Hispanics May 'Skip' Midterm Elections?

A Pew Center survey finds an enthusiasm gap among registered Latino voters

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"Don't forget who your friends are. No se olviden. Don't forget," declared President Obama recently to members of the Congressional Hispanic Caucus Institute. His words have taken on newfound urgency in light of a recent Hispanic Pew Center study finding an enthusiasm gap among Democratic-leaning Latino voters. The study found that although 65 percent of Latino registered voters planned to support a Democrat, but only 51 percent said they were certain to vote compared to 70 percent of the general electorate. After parsing the Pew statistics, pundits weigh in on the implications:

  • 'Strong Support for Dems, Weak Motivation' finds a Hispanic Pew Center study outlined by associate director Mark Hugo Lopez. Even "among Latino registered voters, Republicans may be more likely to turn out and vote than Democrats. Some 44% of Latino Republicans say they have given the election quite a lot of thought compared with 28% of Latino Democrats." Democratic partisans can take comfort in the fact that the "party continues to hold a large advantage in party identification among Latino registered voters. More than six-in-ten (62%) Latino registered voters say they identify with or lean toward the Democratic Party, while one-quarter (25%) say the same for the Republican Party-a Democratic advantage of 37 percentage points."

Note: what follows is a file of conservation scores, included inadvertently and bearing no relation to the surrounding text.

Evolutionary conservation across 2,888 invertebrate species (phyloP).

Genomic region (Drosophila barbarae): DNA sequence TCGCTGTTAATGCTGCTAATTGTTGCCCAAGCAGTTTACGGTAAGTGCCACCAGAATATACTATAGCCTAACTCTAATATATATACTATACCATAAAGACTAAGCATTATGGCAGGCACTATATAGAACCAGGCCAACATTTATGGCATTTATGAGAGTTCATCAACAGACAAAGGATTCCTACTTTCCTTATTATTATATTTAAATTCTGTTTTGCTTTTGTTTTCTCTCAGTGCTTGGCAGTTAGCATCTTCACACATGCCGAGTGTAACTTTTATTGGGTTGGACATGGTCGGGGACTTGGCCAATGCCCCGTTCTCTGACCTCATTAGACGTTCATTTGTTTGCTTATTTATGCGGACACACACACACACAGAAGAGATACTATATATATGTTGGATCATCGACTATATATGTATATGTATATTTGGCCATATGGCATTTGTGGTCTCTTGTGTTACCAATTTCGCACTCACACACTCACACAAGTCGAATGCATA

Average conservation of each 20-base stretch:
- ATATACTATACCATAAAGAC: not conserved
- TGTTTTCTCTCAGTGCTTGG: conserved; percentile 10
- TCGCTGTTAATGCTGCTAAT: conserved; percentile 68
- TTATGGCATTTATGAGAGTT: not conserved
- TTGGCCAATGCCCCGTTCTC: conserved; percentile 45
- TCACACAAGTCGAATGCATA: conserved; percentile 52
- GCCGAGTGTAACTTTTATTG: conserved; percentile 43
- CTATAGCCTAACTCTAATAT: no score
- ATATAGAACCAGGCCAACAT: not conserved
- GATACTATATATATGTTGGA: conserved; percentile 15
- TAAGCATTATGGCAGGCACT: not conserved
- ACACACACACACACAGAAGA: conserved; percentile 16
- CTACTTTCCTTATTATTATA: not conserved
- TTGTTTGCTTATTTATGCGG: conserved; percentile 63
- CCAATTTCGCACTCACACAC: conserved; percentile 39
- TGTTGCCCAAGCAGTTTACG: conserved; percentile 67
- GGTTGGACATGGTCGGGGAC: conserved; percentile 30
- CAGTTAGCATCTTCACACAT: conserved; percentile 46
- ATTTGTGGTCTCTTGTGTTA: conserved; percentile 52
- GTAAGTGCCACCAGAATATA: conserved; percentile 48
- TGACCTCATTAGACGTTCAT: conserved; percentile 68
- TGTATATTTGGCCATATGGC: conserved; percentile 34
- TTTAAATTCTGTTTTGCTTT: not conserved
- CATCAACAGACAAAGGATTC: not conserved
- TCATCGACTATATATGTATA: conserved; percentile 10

• Some Good News for Democrats They are pledging support to "even though only 26 percent of the voters said the policies of President Barack Obama's administration have helped Latinos. Thirteen percent said the administration's policies hurt Latinos, while 51 percent said they had no effect," reports Suzanne Gamboa at The Huffington Post. And interestingly, "immigration did not rank as a top voting issue for Latino registered voters in the Pew Hispanic survey. It came in fifth behind education, jobs, health care and the federal budget deficit."
  • No Lack of Enthusiasm Among Immigration Opponents  While Latino voters are "particularly dejected" about the political process, Marc Lacey at The New York Times observes that "the antiestablishment sentiment roiling the electorate in these midterm elections, as well as widespread frustration over the country’s porous borders, seems to be boosting candidates who favor tougher immigration rules." Which means that even in states with large Hispanic populations, like New Mexico, immigration is still a "vote-getter" for Republicans.
  • It's Easy To Understand Republican Resistance to 'a Path to Citizenship' for undocumented workers, writes NPR's Frank James. Sifting through the Pew survey numbers, he finds that "assuming the voting patterns among the undocumented would, once they became legal, follow those of current Latino citizens, Republicans could be locking in their electoral disadvantages in parts of the country with significant Hispanic populations....To effectively court Latino voters, an important and growing part of the American electorate, would mean to find a way to be tough on border enforcement and the problem of undocumented workers without resorting to language or actions that seem intolerant."
This article is from the archive of our partner The Wire.